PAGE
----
In the story presentation, Woolf tells of a “barking mad” inventor named Warner who connects with Bonomi and hatches an idea for a teleportation network. Hannah, she relates, had an interest in the occult and unexplained phenomena.

“There’s a huge interest in the story in London,” she says. “I think people are just interested in the fabric of places where they live. This is a story rooted in the secret, in the occult, but no one is quite sure what actually happened.”

It can be difficult to corner Coates for a precise answer on whether he believes his fanciful hypothesis about the resting place of Hannah Courtoy. When initially contacted for an interview, he agreed while mentioning that he “came up with the whole teleportation system idea as the background to a short story.” In conversation, he presents the teleportation springboard as a “way for people to make up their own mind” about what the tomb might contain. A breath or two later, he expresses doubt that Hannah’s daughters might still be entombed there, before wondering whether the mausoleum might be home to a secret subterranean chamber.

It’s all “alternative theory based on historical fact,” he says. Reached by telephone, it's hard not to imagine a slight expression of amusement crossing his face.

Performance art or not, the attention has increased awareness over the cemetery's attempts to secure funds for a site-wide renovation. (Courtoy’s tomb was partially spruced up in 2009 following aging, frost-coated chunks of granite sloughing off the side, with costs partially covered by a family trust.) When asked to comment on whether the midnight vigils and sightseers have been disruptive, Brompton officials refer questions right back to Coates, who appears to have become their unofficial spokesman on all things involving molecular disruption and Egyptian time-hopping.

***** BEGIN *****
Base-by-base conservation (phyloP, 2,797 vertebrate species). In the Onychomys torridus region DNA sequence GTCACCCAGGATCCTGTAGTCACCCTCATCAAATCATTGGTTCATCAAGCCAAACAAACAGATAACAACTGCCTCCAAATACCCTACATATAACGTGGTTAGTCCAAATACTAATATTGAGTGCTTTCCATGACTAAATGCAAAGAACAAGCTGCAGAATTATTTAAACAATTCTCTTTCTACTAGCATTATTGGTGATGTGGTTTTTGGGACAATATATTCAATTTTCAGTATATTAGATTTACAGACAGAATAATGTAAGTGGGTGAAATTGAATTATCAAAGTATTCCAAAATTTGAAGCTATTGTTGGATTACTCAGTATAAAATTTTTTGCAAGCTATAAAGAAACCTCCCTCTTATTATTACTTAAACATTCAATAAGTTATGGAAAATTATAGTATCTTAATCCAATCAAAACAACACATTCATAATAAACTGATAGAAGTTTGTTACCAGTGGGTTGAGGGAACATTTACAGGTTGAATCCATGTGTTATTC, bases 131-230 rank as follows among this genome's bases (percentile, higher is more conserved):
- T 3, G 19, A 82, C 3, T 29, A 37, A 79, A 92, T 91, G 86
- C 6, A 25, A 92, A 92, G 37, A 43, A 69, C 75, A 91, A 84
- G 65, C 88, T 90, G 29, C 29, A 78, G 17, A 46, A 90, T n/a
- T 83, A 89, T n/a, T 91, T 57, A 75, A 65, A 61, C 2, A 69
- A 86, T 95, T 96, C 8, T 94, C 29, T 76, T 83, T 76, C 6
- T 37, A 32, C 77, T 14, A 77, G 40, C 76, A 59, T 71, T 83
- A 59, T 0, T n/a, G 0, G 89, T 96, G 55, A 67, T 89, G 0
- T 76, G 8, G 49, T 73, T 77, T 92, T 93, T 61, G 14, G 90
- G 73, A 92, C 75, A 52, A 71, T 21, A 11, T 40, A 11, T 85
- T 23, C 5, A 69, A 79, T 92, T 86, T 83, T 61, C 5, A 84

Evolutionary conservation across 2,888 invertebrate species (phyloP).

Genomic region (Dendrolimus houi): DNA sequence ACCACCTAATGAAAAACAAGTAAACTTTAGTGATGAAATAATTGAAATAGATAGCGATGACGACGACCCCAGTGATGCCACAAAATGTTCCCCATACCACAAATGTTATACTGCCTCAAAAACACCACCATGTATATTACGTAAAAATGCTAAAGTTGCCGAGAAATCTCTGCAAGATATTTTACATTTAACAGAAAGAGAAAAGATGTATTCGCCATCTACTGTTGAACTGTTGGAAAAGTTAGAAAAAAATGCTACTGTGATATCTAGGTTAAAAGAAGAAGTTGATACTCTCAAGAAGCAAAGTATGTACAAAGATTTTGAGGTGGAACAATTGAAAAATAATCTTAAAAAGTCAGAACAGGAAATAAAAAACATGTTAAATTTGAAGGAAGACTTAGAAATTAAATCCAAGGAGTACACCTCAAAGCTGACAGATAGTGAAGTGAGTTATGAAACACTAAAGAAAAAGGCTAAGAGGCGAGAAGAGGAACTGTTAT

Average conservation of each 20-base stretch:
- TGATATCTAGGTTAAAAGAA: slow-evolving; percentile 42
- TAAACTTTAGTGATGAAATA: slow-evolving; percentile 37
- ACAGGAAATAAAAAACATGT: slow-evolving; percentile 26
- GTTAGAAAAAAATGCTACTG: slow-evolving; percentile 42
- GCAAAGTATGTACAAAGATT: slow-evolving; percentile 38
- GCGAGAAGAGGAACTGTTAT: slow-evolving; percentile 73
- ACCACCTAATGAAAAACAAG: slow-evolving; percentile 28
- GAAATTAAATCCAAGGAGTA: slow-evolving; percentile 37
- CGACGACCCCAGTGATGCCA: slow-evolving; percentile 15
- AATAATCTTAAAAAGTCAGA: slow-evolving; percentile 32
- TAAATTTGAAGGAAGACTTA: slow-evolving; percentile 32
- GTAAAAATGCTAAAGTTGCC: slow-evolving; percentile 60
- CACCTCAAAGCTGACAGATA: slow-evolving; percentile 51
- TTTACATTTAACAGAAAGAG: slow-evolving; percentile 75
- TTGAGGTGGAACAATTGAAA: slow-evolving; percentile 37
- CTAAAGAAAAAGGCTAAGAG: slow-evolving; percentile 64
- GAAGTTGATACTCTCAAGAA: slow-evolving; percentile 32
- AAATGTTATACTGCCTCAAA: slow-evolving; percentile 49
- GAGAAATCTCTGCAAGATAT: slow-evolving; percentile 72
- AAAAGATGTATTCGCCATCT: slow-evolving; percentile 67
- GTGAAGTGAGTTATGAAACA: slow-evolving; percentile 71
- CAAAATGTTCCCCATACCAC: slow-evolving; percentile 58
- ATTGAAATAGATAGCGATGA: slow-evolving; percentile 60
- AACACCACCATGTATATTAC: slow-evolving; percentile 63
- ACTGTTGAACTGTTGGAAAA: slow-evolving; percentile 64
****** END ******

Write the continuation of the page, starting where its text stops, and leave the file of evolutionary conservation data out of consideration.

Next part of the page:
“It’s not something they promote themselves,” Coates says. “They’re very welcoming of people who come if they’re showing respect. The conservation efforts have been going on for years, and the events help that.” At the last Coates-arranged show, tickets went for $8 to $10, with a quarter of the proceeds donated to the cemetery’s rebuilding efforts.